For instance, I want to sync my Tomboy notes so I keep these two folders in-sync:
    /home/pro/.tomboy <—> /media/remote_home/.tomboy/

So, that’s it. This the set-up that I’m using right now. So far, things are going well =)

MySQL: Ubuntu Server 9.04, moving the data directory to a different location

I recently deployed a “custom” server, will be used primarily as a MySQL server, using software RAID 5 for storage reliability.

I’ll try to explain in the future how I deployed the software RAID…

Anyway, my RAID partition is mounted in /data, I’m planning to store all MySQL files in sub-directory inside it, /data/mysql/

After changing the relevant MySQL variables in /etc/mysql/my.cnf,

[mysqld]
port            = 3306
datadir         = /data/mysql
socket          = /var/run/mysqld/mysqld.sock
<<< … truncated data … >>>
innodb_data_home_dir = /data/mysql/
innodb_data_file_path = ibdata1:500M;ibdata2:10M:autoextend
innodb_log_group_home_dir = /data/mysql/
innodb_log_arch_dir = /data/mysql/
innodb_buffer_pool_size = 4000M

I attempted to start MySQL but all I have is this,

root@****:~# /etc/init.d/mysql start
 * Starting MySQL database server mysqld
   …fail!


I am more familiar with RHEL/CentOS, been using it in our servers for years now, so the first thing that comes to mind is SELinux. This is the first time that I’m going to deploy an Ubuntu Server, in short, I’m a newbie.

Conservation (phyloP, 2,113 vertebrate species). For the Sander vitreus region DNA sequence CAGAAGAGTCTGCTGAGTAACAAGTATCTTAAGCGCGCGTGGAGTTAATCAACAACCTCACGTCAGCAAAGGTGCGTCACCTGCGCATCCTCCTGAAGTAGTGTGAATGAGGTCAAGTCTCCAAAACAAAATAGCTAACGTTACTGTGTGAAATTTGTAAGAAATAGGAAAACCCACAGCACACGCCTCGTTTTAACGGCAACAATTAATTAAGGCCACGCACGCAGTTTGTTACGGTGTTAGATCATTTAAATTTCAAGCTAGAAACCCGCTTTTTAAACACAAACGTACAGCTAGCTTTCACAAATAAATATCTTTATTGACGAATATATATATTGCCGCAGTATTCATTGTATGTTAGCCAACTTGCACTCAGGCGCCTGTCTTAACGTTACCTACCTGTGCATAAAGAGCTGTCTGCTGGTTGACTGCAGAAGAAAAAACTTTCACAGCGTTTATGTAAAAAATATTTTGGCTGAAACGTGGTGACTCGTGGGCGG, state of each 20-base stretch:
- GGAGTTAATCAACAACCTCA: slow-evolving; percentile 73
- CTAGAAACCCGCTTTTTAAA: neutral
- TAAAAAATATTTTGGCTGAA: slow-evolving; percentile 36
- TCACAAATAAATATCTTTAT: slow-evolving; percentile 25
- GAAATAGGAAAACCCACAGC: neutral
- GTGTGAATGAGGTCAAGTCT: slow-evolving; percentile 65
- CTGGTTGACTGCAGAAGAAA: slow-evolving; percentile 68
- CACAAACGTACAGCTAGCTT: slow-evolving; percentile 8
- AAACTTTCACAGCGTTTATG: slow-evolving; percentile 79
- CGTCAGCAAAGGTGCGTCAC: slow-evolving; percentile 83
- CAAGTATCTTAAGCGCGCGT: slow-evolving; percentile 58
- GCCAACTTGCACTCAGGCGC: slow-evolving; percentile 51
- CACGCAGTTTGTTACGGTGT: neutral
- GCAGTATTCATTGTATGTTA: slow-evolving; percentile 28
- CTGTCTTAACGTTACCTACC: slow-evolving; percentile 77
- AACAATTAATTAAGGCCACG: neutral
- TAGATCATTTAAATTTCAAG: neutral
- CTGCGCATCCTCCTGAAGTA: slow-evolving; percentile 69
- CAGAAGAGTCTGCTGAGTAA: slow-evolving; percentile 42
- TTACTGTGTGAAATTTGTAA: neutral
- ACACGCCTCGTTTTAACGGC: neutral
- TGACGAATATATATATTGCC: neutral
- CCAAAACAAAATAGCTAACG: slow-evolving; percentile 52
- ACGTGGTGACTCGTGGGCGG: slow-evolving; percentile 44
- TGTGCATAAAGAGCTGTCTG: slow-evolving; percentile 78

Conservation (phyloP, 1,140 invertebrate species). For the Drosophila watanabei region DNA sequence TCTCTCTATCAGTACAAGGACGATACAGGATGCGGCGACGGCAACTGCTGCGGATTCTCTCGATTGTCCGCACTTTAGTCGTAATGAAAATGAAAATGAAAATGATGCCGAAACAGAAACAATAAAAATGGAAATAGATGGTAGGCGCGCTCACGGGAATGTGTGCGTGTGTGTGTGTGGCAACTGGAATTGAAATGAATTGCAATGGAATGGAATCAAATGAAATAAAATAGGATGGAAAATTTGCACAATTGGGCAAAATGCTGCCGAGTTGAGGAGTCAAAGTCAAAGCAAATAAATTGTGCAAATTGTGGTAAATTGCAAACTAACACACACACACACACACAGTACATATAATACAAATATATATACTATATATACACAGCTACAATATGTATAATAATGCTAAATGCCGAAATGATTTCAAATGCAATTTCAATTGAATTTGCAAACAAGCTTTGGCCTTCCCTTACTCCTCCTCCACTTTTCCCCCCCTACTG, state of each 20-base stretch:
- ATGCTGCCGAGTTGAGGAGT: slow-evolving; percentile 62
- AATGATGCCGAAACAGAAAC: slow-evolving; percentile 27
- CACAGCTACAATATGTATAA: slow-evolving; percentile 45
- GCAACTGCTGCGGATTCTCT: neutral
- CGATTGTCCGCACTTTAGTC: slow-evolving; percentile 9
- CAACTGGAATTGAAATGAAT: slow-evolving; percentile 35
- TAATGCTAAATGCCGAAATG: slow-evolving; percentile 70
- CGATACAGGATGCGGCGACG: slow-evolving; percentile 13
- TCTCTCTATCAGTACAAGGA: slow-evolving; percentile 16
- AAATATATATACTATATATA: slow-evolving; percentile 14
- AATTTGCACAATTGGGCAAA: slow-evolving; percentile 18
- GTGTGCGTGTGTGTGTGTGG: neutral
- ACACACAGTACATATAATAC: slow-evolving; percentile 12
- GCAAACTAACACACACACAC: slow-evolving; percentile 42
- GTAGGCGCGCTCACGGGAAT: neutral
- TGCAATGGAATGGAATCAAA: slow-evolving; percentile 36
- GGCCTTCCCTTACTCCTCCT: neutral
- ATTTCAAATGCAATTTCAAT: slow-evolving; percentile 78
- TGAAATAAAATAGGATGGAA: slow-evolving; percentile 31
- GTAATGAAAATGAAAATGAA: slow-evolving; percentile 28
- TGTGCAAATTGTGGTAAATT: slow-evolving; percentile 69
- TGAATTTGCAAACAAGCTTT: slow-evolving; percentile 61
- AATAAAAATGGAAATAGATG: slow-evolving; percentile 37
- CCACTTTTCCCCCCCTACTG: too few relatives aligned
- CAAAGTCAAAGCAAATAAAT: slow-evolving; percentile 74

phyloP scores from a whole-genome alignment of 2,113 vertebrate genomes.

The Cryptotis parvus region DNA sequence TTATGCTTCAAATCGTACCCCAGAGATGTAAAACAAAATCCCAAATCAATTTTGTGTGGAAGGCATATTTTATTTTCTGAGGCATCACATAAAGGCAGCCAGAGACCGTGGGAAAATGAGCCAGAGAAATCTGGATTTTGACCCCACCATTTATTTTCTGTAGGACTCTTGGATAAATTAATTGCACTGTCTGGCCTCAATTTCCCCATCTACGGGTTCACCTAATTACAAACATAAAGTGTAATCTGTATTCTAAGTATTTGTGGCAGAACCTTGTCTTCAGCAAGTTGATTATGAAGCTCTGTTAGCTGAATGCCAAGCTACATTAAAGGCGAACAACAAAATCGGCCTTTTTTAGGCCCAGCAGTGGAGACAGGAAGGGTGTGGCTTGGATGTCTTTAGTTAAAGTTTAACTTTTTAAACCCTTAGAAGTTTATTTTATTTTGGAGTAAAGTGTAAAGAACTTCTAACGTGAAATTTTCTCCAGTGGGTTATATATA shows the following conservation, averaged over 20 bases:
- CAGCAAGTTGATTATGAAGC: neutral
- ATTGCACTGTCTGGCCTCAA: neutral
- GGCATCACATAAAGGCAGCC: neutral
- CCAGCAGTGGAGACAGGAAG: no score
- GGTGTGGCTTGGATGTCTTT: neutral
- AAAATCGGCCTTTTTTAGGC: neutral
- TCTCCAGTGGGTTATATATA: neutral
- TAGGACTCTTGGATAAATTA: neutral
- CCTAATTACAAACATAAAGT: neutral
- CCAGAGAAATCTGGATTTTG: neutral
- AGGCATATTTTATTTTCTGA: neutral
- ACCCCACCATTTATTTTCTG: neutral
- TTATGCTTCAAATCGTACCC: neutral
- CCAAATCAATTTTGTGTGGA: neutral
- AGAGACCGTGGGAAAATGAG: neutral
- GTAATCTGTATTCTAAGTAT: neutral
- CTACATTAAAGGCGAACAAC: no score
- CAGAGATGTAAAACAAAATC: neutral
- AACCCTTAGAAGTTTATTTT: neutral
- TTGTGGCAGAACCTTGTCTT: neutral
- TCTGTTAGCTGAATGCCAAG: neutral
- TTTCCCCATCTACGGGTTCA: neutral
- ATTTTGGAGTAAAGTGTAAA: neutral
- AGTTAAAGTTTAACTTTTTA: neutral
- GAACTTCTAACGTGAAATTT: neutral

Note: Realization came later that Ubuntu’s server deployment doesn’t use SELinux, it’s using a counterpart called AppArmor.

Looking at /var/log/messages, I got these messages,

May 10 13:52:38 ****server kernel: [ 9495.640883] type=1503 audit(1241934758.732:11): operation=”inode_create” requested_mask=”a::” denied_mask=”a::” fsuid=0 name=”/data/mysql/****server.lower-test” pid=18791 profile=”/usr/sbin/mysqld”
May 10 13:52:38 ****server kernel: [ 9495.640944] type=1503 audit(1241934758.732:12): operation=”inode_create” requested_mask=”a::” denied_mask=”a::” fsuid=0 name=”/data/mysql/****server.lower-test” pid=18791 profile=”/usr/sbin/mysqld”

These messages are not from SELinux at all, something is preventing /usr/sbin/mysqld from writing in /data/mysql/

A little googling led me to this blog [neodon.blogspot.com] and this blog [brainwreckedtech.wordpress.com].

One of the entries there said that I have to edit AppArmor’s MySQL policy (aha!, so it’s AppArmor!)

root@****:~# vi /etc/apparmor.d/usr.sbin.mysqld

Inside it, I added /data/mysql/, the blue one (don’t ask me what the line means, I don’t have the exact idea, I only assumed it has something to do with read/write permissions).

/usr/sbin/mysqld {
  #include

  #include

  #include

  #include

  #include

  <<< … truncated data … >>>

  /var/log/mysql.err rw,
  /var/lib/mysql/ r,
  /var/lib/mysql/** rwk,
  /data/mysql/** rwk,
  /var/log/mysql/ r,
  /var/log/mysql/* rw,
  /var/run/mysqld/mysqld.pid w,
  /var/run/mysqld/mysqld.sock w,
}

Then restarted AppArmor,

root@****:~# /etc/init.d/apparmor reload
 * Reloading AppArmor profiles …
   …done.


and now it’s working!

root@****:~# /etc/init.d/mysql start
 * Starting MySQL database server mysqld
   …done.